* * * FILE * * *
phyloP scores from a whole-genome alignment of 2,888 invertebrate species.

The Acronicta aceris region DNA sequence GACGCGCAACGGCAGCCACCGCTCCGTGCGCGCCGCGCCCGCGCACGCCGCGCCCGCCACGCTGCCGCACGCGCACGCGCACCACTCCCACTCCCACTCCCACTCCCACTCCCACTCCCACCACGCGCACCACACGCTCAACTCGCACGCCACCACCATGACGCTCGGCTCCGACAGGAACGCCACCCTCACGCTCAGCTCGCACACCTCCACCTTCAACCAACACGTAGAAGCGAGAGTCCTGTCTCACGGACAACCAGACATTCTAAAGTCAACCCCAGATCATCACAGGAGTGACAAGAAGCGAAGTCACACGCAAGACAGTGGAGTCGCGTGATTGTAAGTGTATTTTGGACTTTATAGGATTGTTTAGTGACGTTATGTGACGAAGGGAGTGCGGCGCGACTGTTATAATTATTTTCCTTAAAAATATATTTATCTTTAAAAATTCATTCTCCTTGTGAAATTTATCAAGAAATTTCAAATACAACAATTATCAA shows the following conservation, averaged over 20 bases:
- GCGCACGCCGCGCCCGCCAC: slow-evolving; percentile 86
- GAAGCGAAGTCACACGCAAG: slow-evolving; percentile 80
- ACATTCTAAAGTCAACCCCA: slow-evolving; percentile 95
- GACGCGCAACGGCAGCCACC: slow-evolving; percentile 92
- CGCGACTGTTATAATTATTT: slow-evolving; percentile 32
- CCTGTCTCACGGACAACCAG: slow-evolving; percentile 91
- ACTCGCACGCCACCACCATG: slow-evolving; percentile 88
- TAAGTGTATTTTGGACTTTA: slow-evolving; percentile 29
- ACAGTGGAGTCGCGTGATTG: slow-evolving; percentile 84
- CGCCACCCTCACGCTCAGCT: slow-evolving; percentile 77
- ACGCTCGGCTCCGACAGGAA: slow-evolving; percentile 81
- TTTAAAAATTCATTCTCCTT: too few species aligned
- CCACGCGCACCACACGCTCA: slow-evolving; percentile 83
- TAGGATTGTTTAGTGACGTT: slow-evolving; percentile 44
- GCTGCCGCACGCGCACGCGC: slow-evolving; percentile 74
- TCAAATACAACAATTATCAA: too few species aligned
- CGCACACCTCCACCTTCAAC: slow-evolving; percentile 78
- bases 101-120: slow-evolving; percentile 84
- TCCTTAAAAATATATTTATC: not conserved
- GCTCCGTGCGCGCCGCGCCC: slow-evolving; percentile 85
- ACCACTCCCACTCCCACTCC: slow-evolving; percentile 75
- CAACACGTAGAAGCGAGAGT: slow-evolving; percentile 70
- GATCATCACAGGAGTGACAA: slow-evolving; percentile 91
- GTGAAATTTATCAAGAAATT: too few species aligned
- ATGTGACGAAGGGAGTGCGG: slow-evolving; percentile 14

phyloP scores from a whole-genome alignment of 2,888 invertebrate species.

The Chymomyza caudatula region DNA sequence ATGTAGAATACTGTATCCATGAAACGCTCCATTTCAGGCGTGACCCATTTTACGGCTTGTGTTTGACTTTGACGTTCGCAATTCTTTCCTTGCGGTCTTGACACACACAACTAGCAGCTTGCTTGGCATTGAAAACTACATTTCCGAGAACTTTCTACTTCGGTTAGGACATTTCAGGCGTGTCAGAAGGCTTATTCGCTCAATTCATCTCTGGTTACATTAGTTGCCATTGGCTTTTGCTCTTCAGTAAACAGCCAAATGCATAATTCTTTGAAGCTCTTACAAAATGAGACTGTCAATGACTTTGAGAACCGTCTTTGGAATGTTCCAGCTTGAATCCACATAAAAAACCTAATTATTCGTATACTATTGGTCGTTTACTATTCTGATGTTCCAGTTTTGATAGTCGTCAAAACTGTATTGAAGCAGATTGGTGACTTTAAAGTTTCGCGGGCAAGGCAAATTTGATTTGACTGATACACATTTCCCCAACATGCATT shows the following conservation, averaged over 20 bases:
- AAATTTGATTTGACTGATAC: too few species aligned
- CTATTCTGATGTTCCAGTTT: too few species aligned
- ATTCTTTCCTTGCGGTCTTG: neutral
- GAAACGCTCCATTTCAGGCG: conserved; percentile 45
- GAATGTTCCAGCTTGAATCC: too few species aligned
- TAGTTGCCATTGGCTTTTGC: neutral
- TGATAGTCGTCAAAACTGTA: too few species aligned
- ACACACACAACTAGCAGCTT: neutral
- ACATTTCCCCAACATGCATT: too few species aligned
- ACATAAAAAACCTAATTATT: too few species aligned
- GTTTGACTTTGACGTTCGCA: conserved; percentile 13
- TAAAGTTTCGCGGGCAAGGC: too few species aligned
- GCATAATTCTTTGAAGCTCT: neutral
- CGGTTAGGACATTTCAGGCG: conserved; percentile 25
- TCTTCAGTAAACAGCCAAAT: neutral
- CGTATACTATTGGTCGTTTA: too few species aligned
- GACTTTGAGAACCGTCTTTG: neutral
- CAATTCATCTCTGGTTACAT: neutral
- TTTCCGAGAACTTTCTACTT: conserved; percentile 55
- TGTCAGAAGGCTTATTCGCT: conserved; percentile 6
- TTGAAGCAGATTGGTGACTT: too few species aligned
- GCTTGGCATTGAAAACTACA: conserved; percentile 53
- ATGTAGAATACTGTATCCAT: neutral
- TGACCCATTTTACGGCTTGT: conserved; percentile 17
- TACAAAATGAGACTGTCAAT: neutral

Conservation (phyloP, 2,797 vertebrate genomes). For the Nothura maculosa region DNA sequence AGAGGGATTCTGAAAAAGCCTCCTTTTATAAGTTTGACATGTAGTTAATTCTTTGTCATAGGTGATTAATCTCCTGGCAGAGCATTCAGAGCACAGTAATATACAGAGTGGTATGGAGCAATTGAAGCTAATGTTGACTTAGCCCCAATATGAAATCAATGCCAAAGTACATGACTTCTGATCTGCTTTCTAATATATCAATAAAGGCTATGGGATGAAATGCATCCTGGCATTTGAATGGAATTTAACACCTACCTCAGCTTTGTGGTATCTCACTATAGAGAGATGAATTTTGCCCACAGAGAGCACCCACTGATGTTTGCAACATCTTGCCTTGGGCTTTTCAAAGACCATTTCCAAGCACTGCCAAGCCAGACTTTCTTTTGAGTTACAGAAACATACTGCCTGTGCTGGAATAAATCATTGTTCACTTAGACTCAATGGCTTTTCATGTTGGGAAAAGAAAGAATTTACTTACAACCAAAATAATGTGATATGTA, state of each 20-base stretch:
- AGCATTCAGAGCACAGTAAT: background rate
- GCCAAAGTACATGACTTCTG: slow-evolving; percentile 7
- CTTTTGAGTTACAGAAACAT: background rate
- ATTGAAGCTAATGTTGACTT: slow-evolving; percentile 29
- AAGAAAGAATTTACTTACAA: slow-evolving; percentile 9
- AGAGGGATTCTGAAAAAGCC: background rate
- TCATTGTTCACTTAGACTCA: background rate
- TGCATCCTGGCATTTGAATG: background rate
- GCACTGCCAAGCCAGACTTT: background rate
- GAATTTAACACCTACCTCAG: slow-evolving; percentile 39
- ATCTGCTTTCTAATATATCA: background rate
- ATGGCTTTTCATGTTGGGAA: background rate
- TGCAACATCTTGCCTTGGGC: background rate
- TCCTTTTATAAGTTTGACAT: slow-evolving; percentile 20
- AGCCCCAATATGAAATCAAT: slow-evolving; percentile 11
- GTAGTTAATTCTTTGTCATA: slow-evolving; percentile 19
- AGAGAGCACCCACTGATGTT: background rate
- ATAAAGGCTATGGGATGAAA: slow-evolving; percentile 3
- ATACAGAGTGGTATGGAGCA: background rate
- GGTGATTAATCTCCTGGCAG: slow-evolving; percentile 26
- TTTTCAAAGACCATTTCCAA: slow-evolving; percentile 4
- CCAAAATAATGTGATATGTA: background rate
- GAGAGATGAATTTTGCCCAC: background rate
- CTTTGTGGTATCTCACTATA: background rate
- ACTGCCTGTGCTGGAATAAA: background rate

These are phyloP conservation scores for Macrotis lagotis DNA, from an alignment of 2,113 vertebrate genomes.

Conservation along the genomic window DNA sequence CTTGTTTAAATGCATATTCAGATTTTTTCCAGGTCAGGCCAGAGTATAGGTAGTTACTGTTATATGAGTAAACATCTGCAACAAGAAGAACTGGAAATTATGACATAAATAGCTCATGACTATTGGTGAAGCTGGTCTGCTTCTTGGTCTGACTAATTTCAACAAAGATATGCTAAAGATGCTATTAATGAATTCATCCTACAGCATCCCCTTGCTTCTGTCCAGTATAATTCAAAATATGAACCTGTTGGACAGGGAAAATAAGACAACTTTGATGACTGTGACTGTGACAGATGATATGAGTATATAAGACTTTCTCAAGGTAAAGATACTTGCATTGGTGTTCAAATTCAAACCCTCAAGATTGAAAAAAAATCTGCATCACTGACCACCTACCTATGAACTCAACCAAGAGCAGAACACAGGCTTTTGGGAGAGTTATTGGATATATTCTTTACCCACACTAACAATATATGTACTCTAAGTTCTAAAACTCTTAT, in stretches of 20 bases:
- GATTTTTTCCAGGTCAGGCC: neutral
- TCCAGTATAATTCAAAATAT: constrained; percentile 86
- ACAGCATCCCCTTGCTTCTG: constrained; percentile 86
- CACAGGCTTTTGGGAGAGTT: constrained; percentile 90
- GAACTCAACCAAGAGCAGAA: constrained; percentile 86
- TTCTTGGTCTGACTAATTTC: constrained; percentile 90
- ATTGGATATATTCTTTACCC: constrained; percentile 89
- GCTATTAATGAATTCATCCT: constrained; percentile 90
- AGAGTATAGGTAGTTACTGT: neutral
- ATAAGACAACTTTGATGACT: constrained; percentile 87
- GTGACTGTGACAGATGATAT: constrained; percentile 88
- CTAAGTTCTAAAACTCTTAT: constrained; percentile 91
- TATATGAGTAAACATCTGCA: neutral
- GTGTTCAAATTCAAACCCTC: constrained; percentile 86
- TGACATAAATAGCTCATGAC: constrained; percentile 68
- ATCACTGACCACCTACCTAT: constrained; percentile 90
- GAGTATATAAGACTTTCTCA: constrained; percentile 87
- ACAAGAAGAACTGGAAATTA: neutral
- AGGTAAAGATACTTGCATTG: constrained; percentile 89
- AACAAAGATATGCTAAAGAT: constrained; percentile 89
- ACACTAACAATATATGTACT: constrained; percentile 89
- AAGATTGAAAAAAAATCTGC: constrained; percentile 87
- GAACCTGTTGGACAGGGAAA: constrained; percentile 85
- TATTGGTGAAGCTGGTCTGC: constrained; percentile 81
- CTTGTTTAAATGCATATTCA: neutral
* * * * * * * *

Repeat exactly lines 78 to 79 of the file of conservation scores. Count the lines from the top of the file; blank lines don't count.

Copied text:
- GAGAGATGAATTTTGCCCAC: background rate
- CTTTGTGGTATCTCACTATA: background rate